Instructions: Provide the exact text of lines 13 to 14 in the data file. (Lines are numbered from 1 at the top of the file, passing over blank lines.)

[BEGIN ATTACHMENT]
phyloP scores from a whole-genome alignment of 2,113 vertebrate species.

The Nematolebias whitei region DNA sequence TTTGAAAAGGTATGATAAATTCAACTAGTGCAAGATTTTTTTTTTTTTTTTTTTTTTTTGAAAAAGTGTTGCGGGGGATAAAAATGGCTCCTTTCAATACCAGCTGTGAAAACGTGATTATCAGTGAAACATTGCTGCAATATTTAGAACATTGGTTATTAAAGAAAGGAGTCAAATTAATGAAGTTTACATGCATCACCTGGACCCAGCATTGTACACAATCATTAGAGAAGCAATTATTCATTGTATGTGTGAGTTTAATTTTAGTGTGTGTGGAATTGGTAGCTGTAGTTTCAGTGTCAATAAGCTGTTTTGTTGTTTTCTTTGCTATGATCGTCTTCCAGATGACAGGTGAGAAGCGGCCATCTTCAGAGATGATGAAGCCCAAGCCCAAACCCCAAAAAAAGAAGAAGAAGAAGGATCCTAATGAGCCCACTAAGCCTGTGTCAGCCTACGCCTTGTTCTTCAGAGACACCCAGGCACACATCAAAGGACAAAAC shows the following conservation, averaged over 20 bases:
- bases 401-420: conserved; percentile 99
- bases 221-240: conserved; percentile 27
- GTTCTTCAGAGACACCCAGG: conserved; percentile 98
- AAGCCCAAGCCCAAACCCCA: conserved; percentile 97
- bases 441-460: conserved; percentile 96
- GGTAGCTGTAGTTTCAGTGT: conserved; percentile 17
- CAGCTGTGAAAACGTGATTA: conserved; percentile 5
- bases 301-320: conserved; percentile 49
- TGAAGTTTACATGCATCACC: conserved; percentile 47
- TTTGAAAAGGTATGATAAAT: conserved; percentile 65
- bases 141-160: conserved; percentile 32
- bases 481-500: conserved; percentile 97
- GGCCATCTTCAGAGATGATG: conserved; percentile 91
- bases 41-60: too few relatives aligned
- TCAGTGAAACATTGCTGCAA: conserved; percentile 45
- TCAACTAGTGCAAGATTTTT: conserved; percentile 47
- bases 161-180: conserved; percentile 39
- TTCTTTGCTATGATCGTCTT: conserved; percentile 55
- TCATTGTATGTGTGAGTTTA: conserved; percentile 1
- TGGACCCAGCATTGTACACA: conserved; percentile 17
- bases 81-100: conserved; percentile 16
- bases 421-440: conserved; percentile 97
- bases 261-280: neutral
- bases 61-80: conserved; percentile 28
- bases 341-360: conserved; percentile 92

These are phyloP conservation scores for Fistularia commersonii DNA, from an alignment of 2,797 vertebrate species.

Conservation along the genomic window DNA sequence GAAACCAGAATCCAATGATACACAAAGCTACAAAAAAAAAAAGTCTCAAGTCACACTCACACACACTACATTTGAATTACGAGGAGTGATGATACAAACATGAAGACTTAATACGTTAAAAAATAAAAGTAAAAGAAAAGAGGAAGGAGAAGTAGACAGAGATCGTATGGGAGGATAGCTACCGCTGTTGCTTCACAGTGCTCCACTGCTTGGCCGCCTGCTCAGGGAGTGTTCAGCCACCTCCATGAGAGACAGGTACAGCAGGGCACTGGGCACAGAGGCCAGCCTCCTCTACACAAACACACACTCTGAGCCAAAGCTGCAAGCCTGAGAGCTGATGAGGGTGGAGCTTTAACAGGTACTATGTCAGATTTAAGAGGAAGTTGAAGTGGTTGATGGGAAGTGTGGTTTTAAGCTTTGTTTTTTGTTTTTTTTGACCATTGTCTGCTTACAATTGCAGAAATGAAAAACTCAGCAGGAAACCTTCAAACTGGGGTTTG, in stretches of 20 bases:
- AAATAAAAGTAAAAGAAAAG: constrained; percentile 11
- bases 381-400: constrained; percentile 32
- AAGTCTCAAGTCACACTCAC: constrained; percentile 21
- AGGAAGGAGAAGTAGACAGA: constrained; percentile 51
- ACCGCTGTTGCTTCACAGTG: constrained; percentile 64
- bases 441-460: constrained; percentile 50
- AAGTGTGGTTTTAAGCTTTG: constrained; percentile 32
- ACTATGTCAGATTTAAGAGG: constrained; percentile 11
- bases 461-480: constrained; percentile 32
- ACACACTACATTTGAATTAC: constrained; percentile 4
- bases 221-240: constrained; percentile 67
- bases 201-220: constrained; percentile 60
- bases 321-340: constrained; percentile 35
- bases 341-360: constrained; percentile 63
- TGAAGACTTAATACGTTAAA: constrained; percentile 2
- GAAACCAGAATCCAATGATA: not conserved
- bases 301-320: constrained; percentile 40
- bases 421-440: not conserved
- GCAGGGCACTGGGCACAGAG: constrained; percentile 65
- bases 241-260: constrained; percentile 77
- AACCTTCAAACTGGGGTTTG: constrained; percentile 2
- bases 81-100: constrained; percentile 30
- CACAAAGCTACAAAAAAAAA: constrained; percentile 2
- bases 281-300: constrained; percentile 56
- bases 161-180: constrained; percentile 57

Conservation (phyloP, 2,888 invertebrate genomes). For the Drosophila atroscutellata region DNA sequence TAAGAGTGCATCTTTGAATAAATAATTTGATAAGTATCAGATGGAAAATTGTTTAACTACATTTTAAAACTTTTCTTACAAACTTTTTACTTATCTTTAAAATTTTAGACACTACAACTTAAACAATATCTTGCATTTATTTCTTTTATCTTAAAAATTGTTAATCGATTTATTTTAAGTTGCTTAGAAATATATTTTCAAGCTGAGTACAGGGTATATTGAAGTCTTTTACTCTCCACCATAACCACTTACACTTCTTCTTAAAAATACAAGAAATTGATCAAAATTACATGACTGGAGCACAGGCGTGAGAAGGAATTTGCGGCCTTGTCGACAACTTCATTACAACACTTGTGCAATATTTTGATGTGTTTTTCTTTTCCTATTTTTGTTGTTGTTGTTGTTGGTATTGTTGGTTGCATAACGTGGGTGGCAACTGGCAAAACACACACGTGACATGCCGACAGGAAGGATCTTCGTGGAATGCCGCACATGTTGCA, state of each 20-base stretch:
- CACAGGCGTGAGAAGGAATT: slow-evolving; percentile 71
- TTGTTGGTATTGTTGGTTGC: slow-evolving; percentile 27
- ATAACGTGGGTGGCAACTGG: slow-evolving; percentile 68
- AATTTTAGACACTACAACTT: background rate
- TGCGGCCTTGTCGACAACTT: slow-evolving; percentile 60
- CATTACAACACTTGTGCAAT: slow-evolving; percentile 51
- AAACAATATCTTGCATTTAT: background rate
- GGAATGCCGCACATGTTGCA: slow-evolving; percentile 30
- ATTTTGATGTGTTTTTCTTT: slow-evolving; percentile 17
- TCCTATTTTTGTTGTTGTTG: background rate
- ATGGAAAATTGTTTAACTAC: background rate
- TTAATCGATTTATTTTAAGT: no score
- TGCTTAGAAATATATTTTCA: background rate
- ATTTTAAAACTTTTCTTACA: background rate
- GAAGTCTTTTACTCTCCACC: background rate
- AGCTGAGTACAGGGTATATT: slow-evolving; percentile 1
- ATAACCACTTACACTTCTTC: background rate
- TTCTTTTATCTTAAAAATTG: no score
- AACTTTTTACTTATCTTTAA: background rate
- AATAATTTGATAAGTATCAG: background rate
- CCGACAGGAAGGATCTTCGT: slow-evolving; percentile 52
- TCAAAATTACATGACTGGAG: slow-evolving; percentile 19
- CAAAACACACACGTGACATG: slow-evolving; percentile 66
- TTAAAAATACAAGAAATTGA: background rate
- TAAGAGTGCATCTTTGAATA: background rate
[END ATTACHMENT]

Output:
- bases 141-160: conserved; percentile 32
- bases 481-500: conserved; percentile 97